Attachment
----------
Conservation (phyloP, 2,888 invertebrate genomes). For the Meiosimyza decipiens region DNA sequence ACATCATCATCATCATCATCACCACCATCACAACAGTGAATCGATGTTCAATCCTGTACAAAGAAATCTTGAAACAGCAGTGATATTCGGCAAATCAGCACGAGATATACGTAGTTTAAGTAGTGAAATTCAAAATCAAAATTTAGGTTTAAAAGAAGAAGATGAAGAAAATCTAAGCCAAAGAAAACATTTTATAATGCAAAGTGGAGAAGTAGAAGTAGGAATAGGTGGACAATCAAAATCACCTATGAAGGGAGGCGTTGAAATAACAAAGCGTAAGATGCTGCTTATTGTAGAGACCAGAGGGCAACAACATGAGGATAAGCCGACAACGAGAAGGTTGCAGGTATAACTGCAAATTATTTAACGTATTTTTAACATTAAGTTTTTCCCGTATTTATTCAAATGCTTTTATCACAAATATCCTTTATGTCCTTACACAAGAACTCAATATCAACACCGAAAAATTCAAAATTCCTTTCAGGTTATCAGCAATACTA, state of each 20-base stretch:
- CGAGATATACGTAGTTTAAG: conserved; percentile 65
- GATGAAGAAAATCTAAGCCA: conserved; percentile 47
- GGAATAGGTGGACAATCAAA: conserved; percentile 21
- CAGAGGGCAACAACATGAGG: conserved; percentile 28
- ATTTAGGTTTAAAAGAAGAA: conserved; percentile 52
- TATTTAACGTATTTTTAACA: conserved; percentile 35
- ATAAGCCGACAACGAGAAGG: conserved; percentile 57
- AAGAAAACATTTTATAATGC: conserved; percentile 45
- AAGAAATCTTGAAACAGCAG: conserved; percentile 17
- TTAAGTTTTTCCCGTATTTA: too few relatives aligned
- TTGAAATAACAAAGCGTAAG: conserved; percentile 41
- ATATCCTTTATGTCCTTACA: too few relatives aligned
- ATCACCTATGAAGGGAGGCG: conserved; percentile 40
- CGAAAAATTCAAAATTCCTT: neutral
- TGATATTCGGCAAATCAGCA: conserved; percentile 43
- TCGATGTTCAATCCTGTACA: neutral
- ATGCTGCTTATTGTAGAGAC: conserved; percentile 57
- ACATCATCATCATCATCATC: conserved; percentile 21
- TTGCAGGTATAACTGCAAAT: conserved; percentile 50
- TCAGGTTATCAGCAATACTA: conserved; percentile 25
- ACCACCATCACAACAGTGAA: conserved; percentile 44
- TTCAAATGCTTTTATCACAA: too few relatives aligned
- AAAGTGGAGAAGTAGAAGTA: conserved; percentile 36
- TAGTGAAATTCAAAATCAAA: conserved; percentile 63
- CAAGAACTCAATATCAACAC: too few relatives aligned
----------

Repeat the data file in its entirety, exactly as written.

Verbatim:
Conservation (phyloP, 2,888 invertebrate genomes). For the Meiosimyza decipiens region DNA sequence ACATCATCATCATCATCATCACCACCATCACAACAGTGAATCGATGTTCAATCCTGTACAAAGAAATCTTGAAACAGCAGTGATATTCGGCAAATCAGCACGAGATATACGTAGTTTAAGTAGTGAAATTCAAAATCAAAATTTAGGTTTAAAAGAAGAAGATGAAGAAAATCTAAGCCAAAGAAAACATTTTATAATGCAAAGTGGAGAAGTAGAAGTAGGAATAGGTGGACAATCAAAATCACCTATGAAGGGAGGCGTTGAAATAACAAAGCGTAAGATGCTGCTTATTGTAGAGACCAGAGGGCAACAACATGAGGATAAGCCGACAACGAGAAGGTTGCAGGTATAACTGCAAATTATTTAACGTATTTTTAACATTAAGTTTTTCCCGTATTTATTCAAATGCTTTTATCACAAATATCCTTTATGTCCTTACACAAGAACTCAATATCAACACCGAAAAATTCAAAATTCCTTTCAGGTTATCAGCAATACTA, state of each 20-base stretch:
- CGAGATATACGTAGTTTAAG: conserved; percentile 65
- GATGAAGAAAATCTAAGCCA: conserved; percentile 47
- GGAATAGGTGGACAATCAAA: conserved; percentile 21
- CAGAGGGCAACAACATGAGG: conserved; percentile 28
- ATTTAGGTTTAAAAGAAGAA: conserved; percentile 52
- TATTTAACGTATTTTTAACA: conserved; percentile 35
- ATAAGCCGACAACGAGAAGG: conserved; percentile 57
- AAGAAAACATTTTATAATGC: conserved; percentile 45
- AAGAAATCTTGAAACAGCAG: conserved; percentile 17
- TTAAGTTTTTCCCGTATTTA: too few relatives aligned
- TTGAAATAACAAAGCGTAAG: conserved; percentile 41
- ATATCCTTTATGTCCTTACA: too few relatives aligned
- ATCACCTATGAAGGGAGGCG: conserved; percentile 40
- CGAAAAATTCAAAATTCCTT: neutral
- TGATATTCGGCAAATCAGCA: conserved; percentile 43
- TCGATGTTCAATCCTGTACA: neutral
- ATGCTGCTTATTGTAGAGAC: conserved; percentile 57
- ACATCATCATCATCATCATC: conserved; percentile 21
- TTGCAGGTATAACTGCAAAT: conserved; percentile 50
- TCAGGTTATCAGCAATACTA: conserved; percentile 25
- ACCACCATCACAACAGTGAA: conserved; percentile 44
- TTCAAATGCTTTTATCACAA: too few relatives aligned
- AAAGTGGAGAAGTAGAAGTA: conserved; percentile 36
- TAGTGAAATTCAAAATCAAA: conserved; percentile 63
- CAAGAACTCAATATCAACAC: too few relatives aligned